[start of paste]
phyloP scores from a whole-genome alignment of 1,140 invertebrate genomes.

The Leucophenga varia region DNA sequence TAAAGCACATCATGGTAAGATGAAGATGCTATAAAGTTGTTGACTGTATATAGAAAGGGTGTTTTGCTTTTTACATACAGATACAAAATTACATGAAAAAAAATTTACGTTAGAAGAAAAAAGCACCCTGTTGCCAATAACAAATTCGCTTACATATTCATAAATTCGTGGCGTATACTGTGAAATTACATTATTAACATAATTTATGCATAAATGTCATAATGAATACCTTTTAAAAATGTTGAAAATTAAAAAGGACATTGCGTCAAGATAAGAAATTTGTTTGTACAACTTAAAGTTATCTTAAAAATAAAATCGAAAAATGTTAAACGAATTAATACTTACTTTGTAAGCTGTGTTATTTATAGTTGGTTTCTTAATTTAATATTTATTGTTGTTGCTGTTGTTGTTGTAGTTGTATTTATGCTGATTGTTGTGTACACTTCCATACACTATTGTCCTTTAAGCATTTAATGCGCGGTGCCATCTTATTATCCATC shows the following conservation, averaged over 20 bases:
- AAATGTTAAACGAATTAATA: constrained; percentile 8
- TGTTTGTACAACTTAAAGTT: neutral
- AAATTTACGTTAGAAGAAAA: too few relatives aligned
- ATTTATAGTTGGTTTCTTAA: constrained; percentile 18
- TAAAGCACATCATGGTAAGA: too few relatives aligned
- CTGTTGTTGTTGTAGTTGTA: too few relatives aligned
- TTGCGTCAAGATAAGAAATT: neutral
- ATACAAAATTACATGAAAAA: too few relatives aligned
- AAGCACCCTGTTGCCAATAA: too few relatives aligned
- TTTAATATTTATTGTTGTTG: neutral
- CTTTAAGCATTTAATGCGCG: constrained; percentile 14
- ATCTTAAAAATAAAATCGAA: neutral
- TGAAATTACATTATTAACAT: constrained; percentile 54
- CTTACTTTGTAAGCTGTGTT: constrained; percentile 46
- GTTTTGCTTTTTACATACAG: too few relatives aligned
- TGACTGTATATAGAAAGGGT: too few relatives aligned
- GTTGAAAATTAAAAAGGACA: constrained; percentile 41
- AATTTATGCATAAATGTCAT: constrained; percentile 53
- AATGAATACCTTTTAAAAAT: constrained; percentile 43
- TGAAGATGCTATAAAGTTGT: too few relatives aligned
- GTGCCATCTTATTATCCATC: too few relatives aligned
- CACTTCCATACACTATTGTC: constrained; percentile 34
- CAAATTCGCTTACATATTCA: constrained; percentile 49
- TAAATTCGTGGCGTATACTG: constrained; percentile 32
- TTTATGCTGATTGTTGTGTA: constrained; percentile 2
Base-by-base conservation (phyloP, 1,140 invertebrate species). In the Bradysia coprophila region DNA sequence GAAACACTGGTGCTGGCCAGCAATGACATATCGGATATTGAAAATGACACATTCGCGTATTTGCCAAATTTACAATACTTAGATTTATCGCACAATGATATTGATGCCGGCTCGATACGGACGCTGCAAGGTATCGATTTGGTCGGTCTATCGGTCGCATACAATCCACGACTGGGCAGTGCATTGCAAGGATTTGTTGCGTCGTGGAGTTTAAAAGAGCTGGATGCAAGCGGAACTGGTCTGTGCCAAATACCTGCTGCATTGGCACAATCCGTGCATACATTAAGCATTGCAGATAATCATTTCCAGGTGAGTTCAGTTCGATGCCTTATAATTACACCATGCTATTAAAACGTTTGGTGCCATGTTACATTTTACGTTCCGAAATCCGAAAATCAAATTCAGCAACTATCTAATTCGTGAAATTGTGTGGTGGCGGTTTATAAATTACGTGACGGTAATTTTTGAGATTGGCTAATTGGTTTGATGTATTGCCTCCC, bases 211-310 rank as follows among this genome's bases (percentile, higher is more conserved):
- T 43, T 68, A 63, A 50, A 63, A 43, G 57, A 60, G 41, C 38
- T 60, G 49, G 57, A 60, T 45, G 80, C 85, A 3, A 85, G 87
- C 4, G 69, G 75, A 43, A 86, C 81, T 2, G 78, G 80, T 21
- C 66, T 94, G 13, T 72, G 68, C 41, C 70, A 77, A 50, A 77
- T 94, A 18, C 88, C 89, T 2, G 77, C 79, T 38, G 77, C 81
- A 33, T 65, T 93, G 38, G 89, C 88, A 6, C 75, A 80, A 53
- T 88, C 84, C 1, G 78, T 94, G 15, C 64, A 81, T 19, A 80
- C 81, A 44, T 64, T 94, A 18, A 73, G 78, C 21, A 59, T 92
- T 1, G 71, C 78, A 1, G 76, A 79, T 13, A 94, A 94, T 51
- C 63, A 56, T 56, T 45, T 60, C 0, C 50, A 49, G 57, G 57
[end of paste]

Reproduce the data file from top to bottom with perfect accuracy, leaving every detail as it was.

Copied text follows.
phyloP scores from a whole-genome alignment of 1,140 invertebrate genomes.

The Leucophenga varia region DNA sequence TAAAGCACATCATGGTAAGATGAAGATGCTATAAAGTTGTTGACTGTATATAGAAAGGGTGTTTTGCTTTTTACATACAGATACAAAATTACATGAAAAAAAATTTACGTTAGAAGAAAAAAGCACCCTGTTGCCAATAACAAATTCGCTTACATATTCATAAATTCGTGGCGTATACTGTGAAATTACATTATTAACATAATTTATGCATAAATGTCATAATGAATACCTTTTAAAAATGTTGAAAATTAAAAAGGACATTGCGTCAAGATAAGAAATTTGTTTGTACAACTTAAAGTTATCTTAAAAATAAAATCGAAAAATGTTAAACGAATTAATACTTACTTTGTAAGCTGTGTTATTTATAGTTGGTTTCTTAATTTAATATTTATTGTTGTTGCTGTTGTTGTTGTAGTTGTATTTATGCTGATTGTTGTGTACACTTCCATACACTATTGTCCTTTAAGCATTTAATGCGCGGTGCCATCTTATTATCCATC shows the following conservation, averaged over 20 bases:
- AAATGTTAAACGAATTAATA: constrained; percentile 8
- TGTTTGTACAACTTAAAGTT: neutral
- AAATTTACGTTAGAAGAAAA: too few relatives aligned
- ATTTATAGTTGGTTTCTTAA: constrained; percentile 18
- TAAAGCACATCATGGTAAGA: too few relatives aligned
- CTGTTGTTGTTGTAGTTGTA: too few relatives aligned
- TTGCGTCAAGATAAGAAATT: neutral
- ATACAAAATTACATGAAAAA: too few relatives aligned
- AAGCACCCTGTTGCCAATAA: too few relatives aligned
- TTTAATATTTATTGTTGTTG: neutral
- CTTTAAGCATTTAATGCGCG: constrained; percentile 14
- ATCTTAAAAATAAAATCGAA: neutral
- TGAAATTACATTATTAACAT: constrained; percentile 54
- CTTACTTTGTAAGCTGTGTT: constrained; percentile 46
- GTTTTGCTTTTTACATACAG: too few relatives aligned
- TGACTGTATATAGAAAGGGT: too few relatives aligned
- GTTGAAAATTAAAAAGGACA: constrained; percentile 41
- AATTTATGCATAAATGTCAT: constrained; percentile 53
- AATGAATACCTTTTAAAAAT: constrained; percentile 43
- TGAAGATGCTATAAAGTTGT: too few relatives aligned
- GTGCCATCTTATTATCCATC: too few relatives aligned
- CACTTCCATACACTATTGTC: constrained; percentile 34
- CAAATTCGCTTACATATTCA: constrained; percentile 49
- TAAATTCGTGGCGTATACTG: constrained; percentile 32
- TTTATGCTGATTGTTGTGTA: constrained; percentile 2
Base-by-base conservation (phyloP, 1,140 invertebrate species). In the Bradysia coprophila region DNA sequence GAAACACTGGTGCTGGCCAGCAATGACATATCGGATATTGAAAATGACACATTCGCGTATTTGCCAAATTTACAATACTTAGATTTATCGCACAATGATATTGATGCCGGCTCGATACGGACGCTGCAAGGTATCGATTTGGTCGGTCTATCGGTCGCATACAATCCACGACTGGGCAGTGCATTGCAAGGATTTGTTGCGTCGTGGAGTTTAAAAGAGCTGGATGCAAGCGGAACTGGTCTGTGCCAAATACCTGCTGCATTGGCACAATCCGTGCATACATTAAGCATTGCAGATAATCATTTCCAGGTGAGTTCAGTTCGATGCCTTATAATTACACCATGCTATTAAAACGTTTGGTGCCATGTTACATTTTACGTTCCGAAATCCGAAAATCAAATTCAGCAACTATCTAATTCGTGAAATTGTGTGGTGGCGGTTTATAAATTACGTGACGGTAATTTTTGAGATTGGCTAATTGGTTTGATGTATTGCCTCCC, bases 211-310 rank as follows among this genome's bases (percentile, higher is more conserved):
- T 43, T 68, A 63, A 50, A 63, A 43, G 57, A 60, G 41, C 38
- T 60, G 49, G 57, A 60, T 45, G 80, C 85, A 3, A 85, G 87
- C 4, G 69, G 75, A 43, A 86, C 81, T 2, G 78, G 80, T 21
- C 66, T 94, G 13, T 72, G 68, C 41, C 70, A 77, A 50, A 77
- T 94, A 18, C 88, C 89, T 2, G 77, C 79, T 38, G 77, C 81
- A 33, T 65, T 93, G 38, G 89, C 88, A 6, C 75, A 80, A 53
- T 88, C 84, C 1, G 78, T 94, G 15, C 64, A 81, T 19, A 80
- C 81, A 44, T 64, T 94, A 18, A 73, G 78, C 21, A 59, T 92
- T 1, G 71, C 78, A 1, G 76, A 79, T 13, A 94, A 94, T 51
- C 63, A 56, T 56, T 45, T 60, C 0, C 50, A 49, G 57, G 57